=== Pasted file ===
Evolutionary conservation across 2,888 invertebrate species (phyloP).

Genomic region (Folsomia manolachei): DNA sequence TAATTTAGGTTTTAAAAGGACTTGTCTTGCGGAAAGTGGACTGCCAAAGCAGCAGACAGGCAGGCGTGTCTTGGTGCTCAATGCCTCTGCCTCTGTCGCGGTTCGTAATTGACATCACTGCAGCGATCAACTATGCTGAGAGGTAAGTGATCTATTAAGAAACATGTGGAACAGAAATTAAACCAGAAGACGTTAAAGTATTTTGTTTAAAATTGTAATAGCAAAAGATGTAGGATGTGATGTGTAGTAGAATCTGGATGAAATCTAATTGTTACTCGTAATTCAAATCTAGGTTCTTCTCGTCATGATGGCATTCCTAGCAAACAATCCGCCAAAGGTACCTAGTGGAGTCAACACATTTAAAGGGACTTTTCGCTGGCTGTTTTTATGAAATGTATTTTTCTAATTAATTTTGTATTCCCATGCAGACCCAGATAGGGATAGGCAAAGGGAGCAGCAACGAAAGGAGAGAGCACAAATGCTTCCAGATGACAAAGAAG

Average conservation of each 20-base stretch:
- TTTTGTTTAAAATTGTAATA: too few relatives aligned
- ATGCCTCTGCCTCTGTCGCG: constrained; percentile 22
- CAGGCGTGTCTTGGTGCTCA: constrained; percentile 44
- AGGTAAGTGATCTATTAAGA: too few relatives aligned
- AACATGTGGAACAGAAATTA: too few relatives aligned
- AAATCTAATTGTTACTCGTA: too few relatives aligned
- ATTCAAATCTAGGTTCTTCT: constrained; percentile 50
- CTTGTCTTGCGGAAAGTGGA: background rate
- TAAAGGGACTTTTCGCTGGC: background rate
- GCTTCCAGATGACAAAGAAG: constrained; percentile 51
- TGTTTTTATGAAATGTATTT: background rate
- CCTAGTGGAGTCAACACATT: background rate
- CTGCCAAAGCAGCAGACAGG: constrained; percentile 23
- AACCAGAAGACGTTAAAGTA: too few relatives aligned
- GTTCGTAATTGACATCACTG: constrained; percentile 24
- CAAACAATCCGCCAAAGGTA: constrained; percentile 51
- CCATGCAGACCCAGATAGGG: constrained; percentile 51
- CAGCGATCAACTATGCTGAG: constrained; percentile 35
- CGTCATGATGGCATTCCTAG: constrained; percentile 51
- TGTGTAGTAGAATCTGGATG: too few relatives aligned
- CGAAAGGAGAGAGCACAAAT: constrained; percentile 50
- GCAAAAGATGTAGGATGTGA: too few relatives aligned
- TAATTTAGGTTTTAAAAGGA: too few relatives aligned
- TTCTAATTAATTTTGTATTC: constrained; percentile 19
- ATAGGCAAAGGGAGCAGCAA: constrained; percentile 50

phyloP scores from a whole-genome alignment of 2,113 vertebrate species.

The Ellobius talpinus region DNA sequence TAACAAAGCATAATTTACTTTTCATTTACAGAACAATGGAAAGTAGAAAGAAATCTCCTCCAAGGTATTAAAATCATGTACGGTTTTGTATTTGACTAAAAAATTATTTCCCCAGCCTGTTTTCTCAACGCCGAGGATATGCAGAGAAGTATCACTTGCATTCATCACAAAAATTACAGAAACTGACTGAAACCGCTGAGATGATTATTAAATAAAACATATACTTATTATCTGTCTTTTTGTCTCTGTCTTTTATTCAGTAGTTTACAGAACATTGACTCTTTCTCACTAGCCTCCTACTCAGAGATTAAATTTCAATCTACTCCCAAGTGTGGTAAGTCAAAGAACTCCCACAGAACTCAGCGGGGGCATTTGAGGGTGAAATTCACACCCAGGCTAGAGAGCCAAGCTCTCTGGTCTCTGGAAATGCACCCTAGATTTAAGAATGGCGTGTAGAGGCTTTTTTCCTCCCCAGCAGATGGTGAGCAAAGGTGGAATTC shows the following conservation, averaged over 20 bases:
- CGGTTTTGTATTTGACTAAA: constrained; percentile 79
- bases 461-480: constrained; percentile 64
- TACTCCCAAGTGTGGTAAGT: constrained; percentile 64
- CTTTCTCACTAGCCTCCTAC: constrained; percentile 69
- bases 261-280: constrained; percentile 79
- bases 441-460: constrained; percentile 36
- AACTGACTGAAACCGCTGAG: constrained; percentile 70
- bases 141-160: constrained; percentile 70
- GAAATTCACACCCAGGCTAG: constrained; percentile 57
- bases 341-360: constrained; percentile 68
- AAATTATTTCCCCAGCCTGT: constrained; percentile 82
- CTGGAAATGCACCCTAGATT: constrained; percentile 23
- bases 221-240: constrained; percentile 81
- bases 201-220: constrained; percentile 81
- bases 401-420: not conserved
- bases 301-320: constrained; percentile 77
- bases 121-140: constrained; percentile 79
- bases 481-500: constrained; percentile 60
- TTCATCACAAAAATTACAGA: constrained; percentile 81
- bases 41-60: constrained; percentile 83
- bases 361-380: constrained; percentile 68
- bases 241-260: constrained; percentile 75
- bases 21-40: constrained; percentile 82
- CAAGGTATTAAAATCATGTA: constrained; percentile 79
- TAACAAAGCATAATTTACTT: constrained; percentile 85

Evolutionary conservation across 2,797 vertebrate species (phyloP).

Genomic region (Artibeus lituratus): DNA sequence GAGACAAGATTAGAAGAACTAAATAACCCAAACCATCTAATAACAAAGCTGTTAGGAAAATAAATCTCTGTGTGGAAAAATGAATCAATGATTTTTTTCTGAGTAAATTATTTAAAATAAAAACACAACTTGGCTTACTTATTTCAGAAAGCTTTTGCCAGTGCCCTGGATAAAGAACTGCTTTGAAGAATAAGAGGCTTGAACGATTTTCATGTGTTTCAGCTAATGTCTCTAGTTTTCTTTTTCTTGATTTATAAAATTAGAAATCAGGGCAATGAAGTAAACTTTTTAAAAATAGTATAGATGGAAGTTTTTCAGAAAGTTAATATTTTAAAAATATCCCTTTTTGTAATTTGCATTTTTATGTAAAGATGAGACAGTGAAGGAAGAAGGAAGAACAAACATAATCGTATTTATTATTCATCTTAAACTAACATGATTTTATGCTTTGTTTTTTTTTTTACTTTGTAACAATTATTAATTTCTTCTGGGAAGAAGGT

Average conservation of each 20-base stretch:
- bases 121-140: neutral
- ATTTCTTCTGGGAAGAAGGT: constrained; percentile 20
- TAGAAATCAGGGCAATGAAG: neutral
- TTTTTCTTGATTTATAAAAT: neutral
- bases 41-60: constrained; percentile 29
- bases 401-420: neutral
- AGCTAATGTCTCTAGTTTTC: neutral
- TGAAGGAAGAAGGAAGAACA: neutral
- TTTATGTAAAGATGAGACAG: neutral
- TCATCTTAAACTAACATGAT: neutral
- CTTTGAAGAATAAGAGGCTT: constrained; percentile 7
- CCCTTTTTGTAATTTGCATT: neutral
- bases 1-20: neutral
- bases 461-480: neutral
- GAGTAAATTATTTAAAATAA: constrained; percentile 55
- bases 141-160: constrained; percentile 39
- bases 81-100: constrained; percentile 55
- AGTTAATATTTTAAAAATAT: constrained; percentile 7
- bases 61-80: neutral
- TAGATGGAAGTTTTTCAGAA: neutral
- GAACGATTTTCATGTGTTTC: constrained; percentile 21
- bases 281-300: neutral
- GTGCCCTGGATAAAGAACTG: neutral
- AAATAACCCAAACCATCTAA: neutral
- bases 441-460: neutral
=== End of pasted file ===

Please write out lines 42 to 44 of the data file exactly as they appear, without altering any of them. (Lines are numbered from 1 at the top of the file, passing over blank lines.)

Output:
- CTGGAAATGCACCCTAGATT: constrained; percentile 23
- bases 221-240: constrained; percentile 81
- bases 201-220: constrained; percentile 81